But the direct path is valuable in and of itself by pointing out that higher states of consciousness are hidden in plain sight—they are expansions of a normal, natural state. To know this without the trappings of religion, Eastern exoticism, and other biases has been one of the major achievements of modern spirituality, which can now be redefined as the exploration of consciousness in all its infinite possibilities.

Deepak Chopra MD, FACP, founder of The Chopra Foundation and co-founder of The Chopra Center for Wellbeing, is a world-renowned pioneer in integrative medicine and personal transformation, and is Board Certified in Internal Medicine, Endocrinology and Metabolism. He is a Fellow of the American College of Physicians and a member of the American Association of Clinical Endocrinologists. Chopra is the author of more than 80 books translated into over 43 languages, including numerous New York Times bestsellers. His latest books are Super Genes co-authored with Rudy Tanzi, Ph.D. and Quantum Healing (Revised and Updated): Exploring the Frontiers of Mind/Body Medicine. www.deepakchopra.com

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Green Shoots in a Desert Kingdom

By Deepak Chopra, MD
Although fears over our planetary woes make headlines and keep people up at night, it should be apparent that finding solutions is about our mindset. The mindset of dread contributes to passivity and depression. Recently I encountered a mindset that holds promise because it combines consciousness-awareness raising with technology. The green shoots of a viable future were evident to me in the desert kingdom of Saudi Arabia.
Ever since its oil wealth gave it tremendous leverage over world economics, the Saudi kingdom has faced a fork in the road, deciding between an old feudal social order or an unparalleled opportunity to serve as a laboratory for engineering the future. My contacts were with the Saudi elite—I went there to give workshops in self-awareness—and it became apparent that they are inspired to solve the country’s challenges with a strong focus on education, the younger generation (60% of the population is under thirty), job creation, and wellbeing.

It was the last topic that involved me the most. After 9/11, I became deeply concerned with the radical dichotomy of the Muslim world, where a struggle had emerged between tradition and the postmodern world, that is, between a more rigid religious authority, and a future-minded youth who wanted to look out on the wider world integrating Islam with a global focus on science and technology. It’s no longer a question of which side should win but rather how to integrate tradition with a global economy and an emerging Zeitgeist of respect for cultural and religious diversity. The biggest challenge facing the Saudis is how to create a moderate, economically secure middle class that can stand for modern values and simultaneously for Islamic ideals and Arab culture.
The Saudis today are both protectors of the faith in the most literal sense, being the home of Mecca, the most sacred site in Islam, while at the same time being a source for a modern progressive movement. As demonstrated by their 2030 vision, Saudi Arabia is attempting to make enormous progress in the space of economic innovation and technological breakthroughs while simultaneously maintaining cultural ideals, historical heritage and Islamic values. Vision 2030, is a demonstration of how modernity and faith can go hand in hand. The vision is an audacious template for developing the country on advanced technology, educational outreach and Saudi youth engagement. The focus and leadership for reform centers on the much-publicized Deputy Crown Prince Mohammed bin Salman, the instigator of Vision 2030, which according to the prince’s Wikipedia entry “details goals and measures in various fields, from developing non-oil revenues and privatization of the economy to e-government and sustainable development.”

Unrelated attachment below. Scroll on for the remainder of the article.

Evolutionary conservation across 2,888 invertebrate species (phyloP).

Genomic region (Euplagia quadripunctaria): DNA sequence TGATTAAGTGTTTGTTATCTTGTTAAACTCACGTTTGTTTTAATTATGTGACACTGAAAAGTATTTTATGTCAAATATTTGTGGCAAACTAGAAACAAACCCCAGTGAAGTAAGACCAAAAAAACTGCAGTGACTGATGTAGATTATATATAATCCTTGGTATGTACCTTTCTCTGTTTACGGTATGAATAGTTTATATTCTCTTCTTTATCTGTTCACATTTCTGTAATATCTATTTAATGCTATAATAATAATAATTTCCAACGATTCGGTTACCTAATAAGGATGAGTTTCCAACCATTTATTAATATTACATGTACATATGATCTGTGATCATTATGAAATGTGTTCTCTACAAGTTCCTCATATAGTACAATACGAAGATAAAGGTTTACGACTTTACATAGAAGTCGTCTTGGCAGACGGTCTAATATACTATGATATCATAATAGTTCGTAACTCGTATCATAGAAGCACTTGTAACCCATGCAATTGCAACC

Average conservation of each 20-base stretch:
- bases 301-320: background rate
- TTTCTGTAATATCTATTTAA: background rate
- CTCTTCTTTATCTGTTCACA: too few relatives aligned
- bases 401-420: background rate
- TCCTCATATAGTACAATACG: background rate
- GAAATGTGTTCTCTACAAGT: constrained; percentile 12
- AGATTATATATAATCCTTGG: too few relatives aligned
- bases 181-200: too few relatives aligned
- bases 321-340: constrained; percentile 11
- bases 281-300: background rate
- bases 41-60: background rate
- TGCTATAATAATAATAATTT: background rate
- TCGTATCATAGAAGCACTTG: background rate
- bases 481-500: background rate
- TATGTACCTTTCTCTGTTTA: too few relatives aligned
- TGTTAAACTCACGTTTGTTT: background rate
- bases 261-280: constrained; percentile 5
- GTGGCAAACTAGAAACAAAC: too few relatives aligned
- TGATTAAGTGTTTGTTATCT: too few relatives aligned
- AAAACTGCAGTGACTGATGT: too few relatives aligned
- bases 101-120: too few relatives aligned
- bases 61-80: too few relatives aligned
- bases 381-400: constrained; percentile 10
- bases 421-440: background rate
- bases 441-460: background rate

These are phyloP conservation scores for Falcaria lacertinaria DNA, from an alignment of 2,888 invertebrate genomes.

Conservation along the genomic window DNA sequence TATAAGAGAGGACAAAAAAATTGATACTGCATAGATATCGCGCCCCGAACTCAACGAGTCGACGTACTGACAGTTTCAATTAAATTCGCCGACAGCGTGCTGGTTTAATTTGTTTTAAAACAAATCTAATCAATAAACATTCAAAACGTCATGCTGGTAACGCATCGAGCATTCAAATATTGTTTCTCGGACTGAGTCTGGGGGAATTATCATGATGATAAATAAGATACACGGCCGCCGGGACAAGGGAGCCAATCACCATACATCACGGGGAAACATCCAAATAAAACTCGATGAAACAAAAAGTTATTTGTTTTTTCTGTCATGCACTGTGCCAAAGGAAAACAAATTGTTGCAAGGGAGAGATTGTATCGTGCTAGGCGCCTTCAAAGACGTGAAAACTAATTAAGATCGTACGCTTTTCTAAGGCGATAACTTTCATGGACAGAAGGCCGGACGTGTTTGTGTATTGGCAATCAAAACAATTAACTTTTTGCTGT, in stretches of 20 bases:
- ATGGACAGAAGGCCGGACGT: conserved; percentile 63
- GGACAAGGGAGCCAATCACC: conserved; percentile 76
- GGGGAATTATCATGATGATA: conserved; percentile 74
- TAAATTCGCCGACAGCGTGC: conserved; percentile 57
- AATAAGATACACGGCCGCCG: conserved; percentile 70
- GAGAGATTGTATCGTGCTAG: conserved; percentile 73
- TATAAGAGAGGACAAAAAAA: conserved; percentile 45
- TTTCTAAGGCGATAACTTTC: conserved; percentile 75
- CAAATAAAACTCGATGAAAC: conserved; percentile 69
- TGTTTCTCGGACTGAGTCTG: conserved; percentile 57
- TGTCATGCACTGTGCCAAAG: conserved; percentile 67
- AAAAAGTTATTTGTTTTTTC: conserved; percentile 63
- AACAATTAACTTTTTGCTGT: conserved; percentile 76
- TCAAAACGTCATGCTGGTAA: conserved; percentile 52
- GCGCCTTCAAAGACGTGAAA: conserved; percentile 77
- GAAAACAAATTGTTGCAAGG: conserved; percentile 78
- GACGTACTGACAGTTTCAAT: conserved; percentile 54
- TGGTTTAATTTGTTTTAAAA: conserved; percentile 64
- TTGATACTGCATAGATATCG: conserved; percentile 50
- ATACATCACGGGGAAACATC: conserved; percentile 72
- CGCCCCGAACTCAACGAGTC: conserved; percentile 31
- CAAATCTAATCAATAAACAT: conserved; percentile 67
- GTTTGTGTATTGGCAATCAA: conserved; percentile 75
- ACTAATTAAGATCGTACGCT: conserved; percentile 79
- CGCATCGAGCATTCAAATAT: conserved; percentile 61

Western commentators have wondered aloud if the shambling, disorganized way that the US approaches future change and reform isn’t being outstripped by central planning of the kind we see in China, with its mushrooming purpose-built cities, and now Saudi Arabia. Ambitious projects like erecting a new seaport on the Red Sea, King Abdullah City, is directed at creating a million new jobs, the majority in non-oil sectors. With over a third of the Saudi population under 14, many leaving school without the skills to succeed in modern society, clearly the ruling authorities are faced with a carrot and a stick challenge: how to create a thriving economy and technology before widespread youth unemployment foments into disruption and outbreaks of violence.

 

On my visit, I centered my talks on consciousness and wellbeing. Without these underpinnings, massive building projects are hollow, a prime example of pouring old wine into new bottles. Saudi Arabia is extremely conservative, as we all know, and finding green shoots isn’t the same as overturning centuries-old traditions. In a long report covering the deputy crown prince, the Washington Post’s headline asked the crucial question: Can he make his vision come true?

 

No one has a definitive answer. The Middle East region remains a volatile place and needs a new approach. Whatever the old images we hold about Saudi Arabia, this is the one major Muslim state that has the resources and now the vision to turn future shock into peace and prosperity on a managed scale. As a laboratory of engineered change, the kingdom is taking a risk, and we all have a stake in how the experiment turns out.

 

Deepak Chopra MD, FACP, founder of The Chopra Foundation and co-founder of The Chopra Center for Wellbeing, is a world-renowned pioneer in integrative medicine and personal transformation, and is Board Certified in Internal Medicine, Endocrinology and Metabolism. He is a Fellow of the American College of Physicians and a member of the American Association of Clinical Endocrinologists. Chopra is the author of more than 80 books translated into over 43 languages, including numerous New York Times bestsellers. His latest books are Super Genes co-authored with Rudy Tanzi, Ph.D. and Quantum Healing (Revised and Updated): Exploring the Frontiers of Mind/Body Medicine. www.deepakchopra.com